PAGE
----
Object permanence is the understanding that objects continue to exist even when they cannot be seen, heard, or touched.  it is acquired within the first two years of life, by the end of the sensorimotor stage, and begins to be developed from birth.  Object permanence is one of an infant’s most important accomplishments, as without this concept, objects would have no separate, permanent existence to them. Object permanence is considered to be one of the earliest methods for evaluating working memory.   Some infants are too young to understand object permanence, which explains why they do not cry when their mothers are gone (“out of sight, out of mind”). However, even very small babies show that they recognise their mother as distinct from other women.

According to this view, an infant’s perception and understanding of the world depends on their motor development, which was required for the infant to link visual, tactile and motor representations of objects. According to this view, it is through touching and handling objects that infants develop object permanence.

Child development expert Jean Piaget conducted experiments that collected behavioral tests on infants. Piaget studied object permanence by observing infants’ reactions when a favourite object or toy was presented and then was covered with a blanket or removed from sight. An infant that has started to develop object permanence might reach for the toy or try and grab the blanket off the toy. Infants that have not yet developed this might appear confused. Piaget interpreted these behavioral signs as evidence of a belief that the object had ceased to exist. Reactions of most infants that had already started developing object permanence were of frustration because they knew it existed, but didn’t know where it was. However, the reaction of infants that had not yet started developing object permanence was more oblivious. If an infant searched for the object, it was assumed that they believed it continued to exist.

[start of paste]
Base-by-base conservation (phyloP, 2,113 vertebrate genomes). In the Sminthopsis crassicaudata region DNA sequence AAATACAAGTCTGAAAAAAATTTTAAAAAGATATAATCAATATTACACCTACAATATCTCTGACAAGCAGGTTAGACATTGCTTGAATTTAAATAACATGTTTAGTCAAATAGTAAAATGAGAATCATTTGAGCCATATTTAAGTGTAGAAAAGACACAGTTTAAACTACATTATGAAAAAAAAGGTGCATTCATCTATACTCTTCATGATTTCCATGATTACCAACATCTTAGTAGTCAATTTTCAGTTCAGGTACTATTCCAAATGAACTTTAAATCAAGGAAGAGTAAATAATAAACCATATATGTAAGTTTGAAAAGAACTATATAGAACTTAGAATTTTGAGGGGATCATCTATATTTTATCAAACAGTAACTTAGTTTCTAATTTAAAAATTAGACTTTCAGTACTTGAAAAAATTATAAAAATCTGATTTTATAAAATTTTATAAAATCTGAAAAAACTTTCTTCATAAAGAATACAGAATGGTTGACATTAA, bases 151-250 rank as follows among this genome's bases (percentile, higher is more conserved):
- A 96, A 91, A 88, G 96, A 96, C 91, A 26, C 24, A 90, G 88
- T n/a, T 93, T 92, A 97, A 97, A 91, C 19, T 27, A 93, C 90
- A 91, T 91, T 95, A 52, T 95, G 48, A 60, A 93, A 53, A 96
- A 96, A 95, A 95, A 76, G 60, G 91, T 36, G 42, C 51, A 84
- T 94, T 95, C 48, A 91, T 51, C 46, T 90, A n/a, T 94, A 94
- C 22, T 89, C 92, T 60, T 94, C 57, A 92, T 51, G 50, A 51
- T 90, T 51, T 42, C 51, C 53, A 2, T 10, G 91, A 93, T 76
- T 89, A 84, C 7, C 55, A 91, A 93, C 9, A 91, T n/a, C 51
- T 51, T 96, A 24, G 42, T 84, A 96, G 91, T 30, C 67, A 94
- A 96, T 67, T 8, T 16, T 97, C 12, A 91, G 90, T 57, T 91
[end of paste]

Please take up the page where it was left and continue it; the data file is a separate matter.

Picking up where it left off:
object permanence is also related to the achievement of self-recognition.

US Navy 100406-N-7478G-346 Operations Specialist 2nd Class Reginald Harlmon and Electronics Technician 3rd Class Maura Schulze play peek-a-boo with a child in the Children's Ward at Hospital Likas

Peek-a-boo is a prime example of an object permanence test.

There are six stages of object permanence. These are: